AN ARCHBISHOP shot dead at the altar after condemning repression has been declared a saint by Pope Francis.
Óscar Romero devoted his life to defend the poor, the pontiff told followers as he celebrated mass in St Peter’s Square at the Vatican yesterday.
Francis was wearing under his robes the blood-stained rope belt that the revered monsignor from El Salvador had on when he was gunned down in 1980.
Among the 70,000-strong congregation were 5,000 pilgrims who had travelled from the central American country.
And tens of thousands back home stayed up all night to watch on big screens outside the cathedral in the capital San Salvador.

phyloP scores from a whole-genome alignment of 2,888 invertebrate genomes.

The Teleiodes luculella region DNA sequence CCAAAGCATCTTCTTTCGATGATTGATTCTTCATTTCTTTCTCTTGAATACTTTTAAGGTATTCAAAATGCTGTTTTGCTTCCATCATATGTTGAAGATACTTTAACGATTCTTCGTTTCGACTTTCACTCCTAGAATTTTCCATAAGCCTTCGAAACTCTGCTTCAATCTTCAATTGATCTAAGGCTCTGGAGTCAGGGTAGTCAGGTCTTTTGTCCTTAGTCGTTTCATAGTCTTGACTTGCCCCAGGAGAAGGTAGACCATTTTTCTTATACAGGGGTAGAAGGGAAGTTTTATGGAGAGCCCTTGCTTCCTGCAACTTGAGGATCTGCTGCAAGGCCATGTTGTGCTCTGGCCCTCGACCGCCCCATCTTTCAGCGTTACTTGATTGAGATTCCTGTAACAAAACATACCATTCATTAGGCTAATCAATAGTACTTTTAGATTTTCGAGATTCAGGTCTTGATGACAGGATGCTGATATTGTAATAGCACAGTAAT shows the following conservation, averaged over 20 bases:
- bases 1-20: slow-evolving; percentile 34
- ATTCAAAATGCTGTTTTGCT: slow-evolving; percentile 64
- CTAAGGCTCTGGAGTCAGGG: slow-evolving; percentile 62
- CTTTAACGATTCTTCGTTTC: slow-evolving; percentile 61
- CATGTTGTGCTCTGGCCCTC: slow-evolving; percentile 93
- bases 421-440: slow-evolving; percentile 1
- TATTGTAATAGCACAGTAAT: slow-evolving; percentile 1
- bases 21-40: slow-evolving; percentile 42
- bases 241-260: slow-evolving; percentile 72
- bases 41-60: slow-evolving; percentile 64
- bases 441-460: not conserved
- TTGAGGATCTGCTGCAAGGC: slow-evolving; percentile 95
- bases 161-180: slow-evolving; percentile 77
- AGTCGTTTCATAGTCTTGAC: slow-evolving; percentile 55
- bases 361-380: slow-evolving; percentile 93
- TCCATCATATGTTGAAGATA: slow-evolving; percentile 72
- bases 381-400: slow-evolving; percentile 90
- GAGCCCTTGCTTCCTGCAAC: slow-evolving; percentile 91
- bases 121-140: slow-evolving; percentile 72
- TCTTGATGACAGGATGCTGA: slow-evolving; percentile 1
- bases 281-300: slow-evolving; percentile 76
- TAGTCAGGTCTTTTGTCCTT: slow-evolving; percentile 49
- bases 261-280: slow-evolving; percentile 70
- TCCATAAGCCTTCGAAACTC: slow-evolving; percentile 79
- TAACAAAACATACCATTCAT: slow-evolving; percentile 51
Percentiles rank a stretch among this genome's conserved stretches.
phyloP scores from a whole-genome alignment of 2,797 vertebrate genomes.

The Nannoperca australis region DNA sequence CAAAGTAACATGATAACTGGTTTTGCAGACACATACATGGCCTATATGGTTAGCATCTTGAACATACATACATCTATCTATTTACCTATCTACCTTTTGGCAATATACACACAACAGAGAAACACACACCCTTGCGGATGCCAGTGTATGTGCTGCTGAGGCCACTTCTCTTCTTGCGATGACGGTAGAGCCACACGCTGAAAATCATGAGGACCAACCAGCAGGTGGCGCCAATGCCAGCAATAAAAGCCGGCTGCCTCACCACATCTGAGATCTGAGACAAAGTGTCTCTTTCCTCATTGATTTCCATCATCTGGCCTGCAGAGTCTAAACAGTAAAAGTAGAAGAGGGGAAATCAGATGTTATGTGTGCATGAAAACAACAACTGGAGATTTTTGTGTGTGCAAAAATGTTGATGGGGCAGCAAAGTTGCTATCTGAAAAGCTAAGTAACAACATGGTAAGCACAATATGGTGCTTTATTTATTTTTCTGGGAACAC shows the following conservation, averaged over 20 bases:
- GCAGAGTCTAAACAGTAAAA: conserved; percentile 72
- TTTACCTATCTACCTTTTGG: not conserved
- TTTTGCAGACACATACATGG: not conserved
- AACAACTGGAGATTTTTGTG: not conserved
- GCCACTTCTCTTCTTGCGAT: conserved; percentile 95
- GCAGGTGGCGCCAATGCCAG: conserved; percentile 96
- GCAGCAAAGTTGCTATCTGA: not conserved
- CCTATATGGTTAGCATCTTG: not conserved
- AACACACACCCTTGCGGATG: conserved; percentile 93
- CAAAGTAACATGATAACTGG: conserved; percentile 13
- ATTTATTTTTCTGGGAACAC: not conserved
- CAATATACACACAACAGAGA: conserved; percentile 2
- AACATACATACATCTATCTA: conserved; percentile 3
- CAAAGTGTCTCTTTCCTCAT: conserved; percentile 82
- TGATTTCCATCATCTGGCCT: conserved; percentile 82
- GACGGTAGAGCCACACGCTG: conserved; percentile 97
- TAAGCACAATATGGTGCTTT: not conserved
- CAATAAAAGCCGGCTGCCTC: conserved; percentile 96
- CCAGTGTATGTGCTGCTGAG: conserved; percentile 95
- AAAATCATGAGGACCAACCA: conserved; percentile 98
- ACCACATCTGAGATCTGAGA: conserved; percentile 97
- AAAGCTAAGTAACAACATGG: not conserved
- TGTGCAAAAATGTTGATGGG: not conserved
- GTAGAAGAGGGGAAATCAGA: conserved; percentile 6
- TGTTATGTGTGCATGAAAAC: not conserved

Aida Guzman, 68, who joined a Saturday evening procession in the city, said: ‘I am here to give glory to Monsignor Romero. He is a light for our people, an inspiration for all.’
Romero (pictured) was murdered while saying mass in a hospital chapel. A gunman pulled up in a car and fired from the doorway.
A day earlier, the archbishop had enraged military dictators by delivering the latest in a series of sermons that called for an end to repression. He became eligible for sainthood after a miracle was verified by the Vatican last year.
Salvadoran Cecilia Flores recovered from life-threatening illness after her husband Alejandro Rivas prayed to Romero.
Also declared a saint by Francis yesterday was Pope Paul VI, who modernised the Catholic Church in the 1960s.